FIG. 1a depicts the seven single-stranded nucleic acid oligomers used for the assembly of preferred dendritic or matrix monomers. These seven molecules in toto, are comprised of six oligomeric sequences—four arm sequences and two waist sequences. Each lettered segment (a,b,c,d,e) denotes one of the unique sequences on the different oligomers. For each oligomer depicted, the solid lines represent “+” (positive) strands and the broken lines represent “−” (negative) or complementary strand sequences. Each of the sequences (a,b,c,d,e) is designed so as to have minimal sequence similarity to each other.

As shown in FIG. 1b, the monomers A, B′, B″, C′, and C″ are the repeat units of the structure and are called dendrimer monomers. Monomers are assembled from the seven single stranded reagents illustrated in FIG. 1A. The initiator, or “A” monomer is ss1(+) hybridized to ss2(+). The A monomer has four single-stranded arms each complementary to one of the single-stranded arms of monomers B′ and B″. Strand number 4 is the (−) waist strand for both B type monomers. Strand 4 is annealed to either strands #3 (for B′) or strand #5 (for B″). The B′ monomer can anneal to two of the arms of the A monomer, the initiator, while B″ can anneal to the other two arms of the initiator A monomer. Site-saturating annealing to the ss arms of one A monomer to 4 B-type monomers forms the 1-layer dendritic structure illustrated in FIG. 2A. No other hybridization is possible when the proposed sequence of steps is followed. Together, B′ and B″ monomers saturate all available hybridization sites of the initiator A monomer.

In a similar manner, strands numbered 6 and 7, hybridize with strand number 2, to form monomers C′ and C″. These C-type monomers have the ability to saturate by hybridization all of the single-stranded sites of monomers B′ and B″, thereby completing the assembly of the dendritic reagent through layer number 2, as illustrated in FIG. 2B. Alternating additions of B′ and B″ followed by C′ and C″ leads to dendrimer growth as depicted in FIGS. 2C and 2D.

Every monomer has four single stranded arms with one (−) arm for binding, so each addition triples the number of single stranded arms available for subsequent hybridization. The first layer has 12 arms, the second 36, the third 108, the fourth 324, etc. In addition to tripling the number of single stranded arms, the addition of each layer approximately doubles the total mass of the growing structure. 2-layer dendrimers have 17 monomers (initiating monomer, 4 monomers in the first layer, and 12 monomers in the second layer) and 36 ends and consequently, the third layer possesses 36 monomers. Thus, at every stage of dendrimer growth, two thirds of all the mass is in the surface layer.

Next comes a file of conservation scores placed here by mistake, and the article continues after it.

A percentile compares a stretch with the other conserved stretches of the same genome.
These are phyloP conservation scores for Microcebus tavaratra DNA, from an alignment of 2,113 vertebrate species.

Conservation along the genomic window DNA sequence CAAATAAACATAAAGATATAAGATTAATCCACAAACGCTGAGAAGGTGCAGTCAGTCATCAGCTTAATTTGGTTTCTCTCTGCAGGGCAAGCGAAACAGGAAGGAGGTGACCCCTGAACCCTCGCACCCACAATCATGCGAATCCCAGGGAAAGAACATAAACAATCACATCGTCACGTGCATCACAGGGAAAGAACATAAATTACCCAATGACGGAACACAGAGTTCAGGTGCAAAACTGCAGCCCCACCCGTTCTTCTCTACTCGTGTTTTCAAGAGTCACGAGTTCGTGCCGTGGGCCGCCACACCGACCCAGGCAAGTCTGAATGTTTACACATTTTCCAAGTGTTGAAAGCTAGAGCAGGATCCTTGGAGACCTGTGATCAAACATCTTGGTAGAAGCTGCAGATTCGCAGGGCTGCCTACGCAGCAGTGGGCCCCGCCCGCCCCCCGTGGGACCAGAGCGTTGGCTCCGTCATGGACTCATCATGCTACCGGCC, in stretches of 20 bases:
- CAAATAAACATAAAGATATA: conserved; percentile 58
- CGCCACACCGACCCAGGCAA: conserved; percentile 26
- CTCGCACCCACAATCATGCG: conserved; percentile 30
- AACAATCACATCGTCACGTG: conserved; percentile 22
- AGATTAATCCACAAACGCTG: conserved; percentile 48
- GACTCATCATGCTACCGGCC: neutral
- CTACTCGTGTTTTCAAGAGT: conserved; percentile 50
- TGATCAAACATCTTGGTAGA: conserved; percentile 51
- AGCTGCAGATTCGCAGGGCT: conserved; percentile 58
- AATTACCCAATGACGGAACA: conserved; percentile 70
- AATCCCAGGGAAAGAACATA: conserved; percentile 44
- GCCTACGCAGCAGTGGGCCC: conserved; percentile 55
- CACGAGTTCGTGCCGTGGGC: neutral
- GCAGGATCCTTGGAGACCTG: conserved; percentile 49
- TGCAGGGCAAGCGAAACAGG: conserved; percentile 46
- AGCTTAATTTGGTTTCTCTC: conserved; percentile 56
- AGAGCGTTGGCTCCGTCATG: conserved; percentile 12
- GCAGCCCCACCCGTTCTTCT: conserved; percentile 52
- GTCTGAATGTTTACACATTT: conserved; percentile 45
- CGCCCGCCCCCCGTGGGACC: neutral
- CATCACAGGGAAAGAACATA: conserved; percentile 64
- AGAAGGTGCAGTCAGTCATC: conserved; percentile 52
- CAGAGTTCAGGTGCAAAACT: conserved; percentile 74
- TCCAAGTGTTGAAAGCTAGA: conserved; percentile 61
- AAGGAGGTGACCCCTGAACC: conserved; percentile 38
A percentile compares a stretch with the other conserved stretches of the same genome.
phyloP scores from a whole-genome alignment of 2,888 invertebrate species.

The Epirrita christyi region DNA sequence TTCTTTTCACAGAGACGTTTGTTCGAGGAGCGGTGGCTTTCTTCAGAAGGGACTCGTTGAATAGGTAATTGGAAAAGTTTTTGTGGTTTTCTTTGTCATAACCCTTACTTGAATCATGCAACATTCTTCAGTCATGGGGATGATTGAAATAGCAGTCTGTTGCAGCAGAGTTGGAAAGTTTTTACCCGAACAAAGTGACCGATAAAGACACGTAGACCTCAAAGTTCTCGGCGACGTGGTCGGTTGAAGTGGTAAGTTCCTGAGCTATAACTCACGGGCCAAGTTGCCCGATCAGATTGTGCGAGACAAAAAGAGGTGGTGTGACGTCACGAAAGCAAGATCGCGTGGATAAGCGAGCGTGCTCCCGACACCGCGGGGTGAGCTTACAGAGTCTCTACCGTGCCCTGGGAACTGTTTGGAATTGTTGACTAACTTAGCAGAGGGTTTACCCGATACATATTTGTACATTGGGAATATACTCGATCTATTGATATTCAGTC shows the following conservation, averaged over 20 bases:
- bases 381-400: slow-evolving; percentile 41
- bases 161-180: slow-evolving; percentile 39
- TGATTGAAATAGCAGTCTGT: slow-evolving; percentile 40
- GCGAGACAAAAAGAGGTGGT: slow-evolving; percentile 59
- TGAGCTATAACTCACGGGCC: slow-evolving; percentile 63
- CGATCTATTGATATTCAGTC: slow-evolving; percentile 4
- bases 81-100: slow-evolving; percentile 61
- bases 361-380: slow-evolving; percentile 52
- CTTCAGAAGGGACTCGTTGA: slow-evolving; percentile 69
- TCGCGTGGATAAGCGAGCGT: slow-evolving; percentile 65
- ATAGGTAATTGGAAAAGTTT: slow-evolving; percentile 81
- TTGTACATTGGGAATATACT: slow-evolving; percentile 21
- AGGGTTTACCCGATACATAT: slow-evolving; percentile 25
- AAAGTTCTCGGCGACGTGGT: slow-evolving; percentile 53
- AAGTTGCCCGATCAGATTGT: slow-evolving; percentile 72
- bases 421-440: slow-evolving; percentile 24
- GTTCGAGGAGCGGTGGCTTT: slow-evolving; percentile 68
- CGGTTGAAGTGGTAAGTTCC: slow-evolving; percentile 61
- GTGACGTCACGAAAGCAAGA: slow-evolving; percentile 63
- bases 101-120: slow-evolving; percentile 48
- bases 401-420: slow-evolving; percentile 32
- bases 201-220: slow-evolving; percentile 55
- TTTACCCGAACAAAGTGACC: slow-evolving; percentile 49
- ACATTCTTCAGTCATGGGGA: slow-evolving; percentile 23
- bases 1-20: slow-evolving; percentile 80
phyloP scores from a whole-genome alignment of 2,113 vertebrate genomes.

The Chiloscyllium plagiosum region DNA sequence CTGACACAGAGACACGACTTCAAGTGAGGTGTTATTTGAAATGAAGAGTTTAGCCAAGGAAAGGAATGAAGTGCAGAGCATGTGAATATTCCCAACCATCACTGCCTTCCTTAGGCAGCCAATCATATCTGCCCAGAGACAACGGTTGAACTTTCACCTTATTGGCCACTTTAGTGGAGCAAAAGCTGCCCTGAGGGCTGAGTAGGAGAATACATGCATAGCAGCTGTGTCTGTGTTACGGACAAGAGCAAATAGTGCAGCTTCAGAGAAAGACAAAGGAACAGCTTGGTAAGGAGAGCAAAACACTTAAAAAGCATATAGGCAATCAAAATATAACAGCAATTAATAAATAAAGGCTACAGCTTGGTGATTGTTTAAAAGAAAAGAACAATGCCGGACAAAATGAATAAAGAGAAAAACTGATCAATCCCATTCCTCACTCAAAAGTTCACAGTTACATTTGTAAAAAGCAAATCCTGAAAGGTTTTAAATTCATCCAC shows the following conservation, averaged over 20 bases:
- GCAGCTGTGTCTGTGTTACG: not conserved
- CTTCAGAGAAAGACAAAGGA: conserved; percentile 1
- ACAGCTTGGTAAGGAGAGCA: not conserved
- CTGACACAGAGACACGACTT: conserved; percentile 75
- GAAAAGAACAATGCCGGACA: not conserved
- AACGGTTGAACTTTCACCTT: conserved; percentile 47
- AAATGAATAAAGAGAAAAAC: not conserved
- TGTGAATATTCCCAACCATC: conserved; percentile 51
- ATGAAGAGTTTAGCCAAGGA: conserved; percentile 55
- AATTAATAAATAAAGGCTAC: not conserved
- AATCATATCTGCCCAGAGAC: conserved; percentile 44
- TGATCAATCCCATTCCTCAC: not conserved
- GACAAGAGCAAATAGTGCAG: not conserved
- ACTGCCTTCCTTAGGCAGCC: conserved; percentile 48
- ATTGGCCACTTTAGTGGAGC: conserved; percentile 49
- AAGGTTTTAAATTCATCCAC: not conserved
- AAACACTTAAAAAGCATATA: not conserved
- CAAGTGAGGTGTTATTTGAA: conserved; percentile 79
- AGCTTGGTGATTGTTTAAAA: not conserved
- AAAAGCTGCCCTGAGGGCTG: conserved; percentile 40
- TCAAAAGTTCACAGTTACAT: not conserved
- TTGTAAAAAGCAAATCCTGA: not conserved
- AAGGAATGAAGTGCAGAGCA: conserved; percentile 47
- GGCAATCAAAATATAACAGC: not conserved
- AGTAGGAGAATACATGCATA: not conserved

The oligomers may have a wide variety of base composition and length. In preferred embodiments, the base composition is selected such that the oligomers have minimal non-specific homology and lengths that allow for specific hybridization but which are short enough for efficient production. The minimization of non-specific homology is significant in two respects. First, the reagents are extremely limited in their ability to self-hybridize. Second, they are limited in terms of the complementary portions of other reagents to which they hybridize and thus direct the assembly of the DNA matrices in a precise and controlled manner. In general, the lengths of the oligomers range from about 20 to about 200 bases.

In more preferred embodiments, the nucleic acid matrices of the present invention are prepared using “Euler”-type sequences. These matrices exhibit not only a lack of self-hybridization, but the Euler sequences hybridize only with their Euler complement. In these preferred embodiments, non-self hybridizing oligomers are prepared by designing a so-called master sequence characterized by the absence of repeated subsequences of a particular length. To calculate the length and composition of such a master sequence, the minimum length “X” of the non-repeated subsequence is selected so as to be as small as possible. The length (L) of the master sequence is then calculated using the following formula: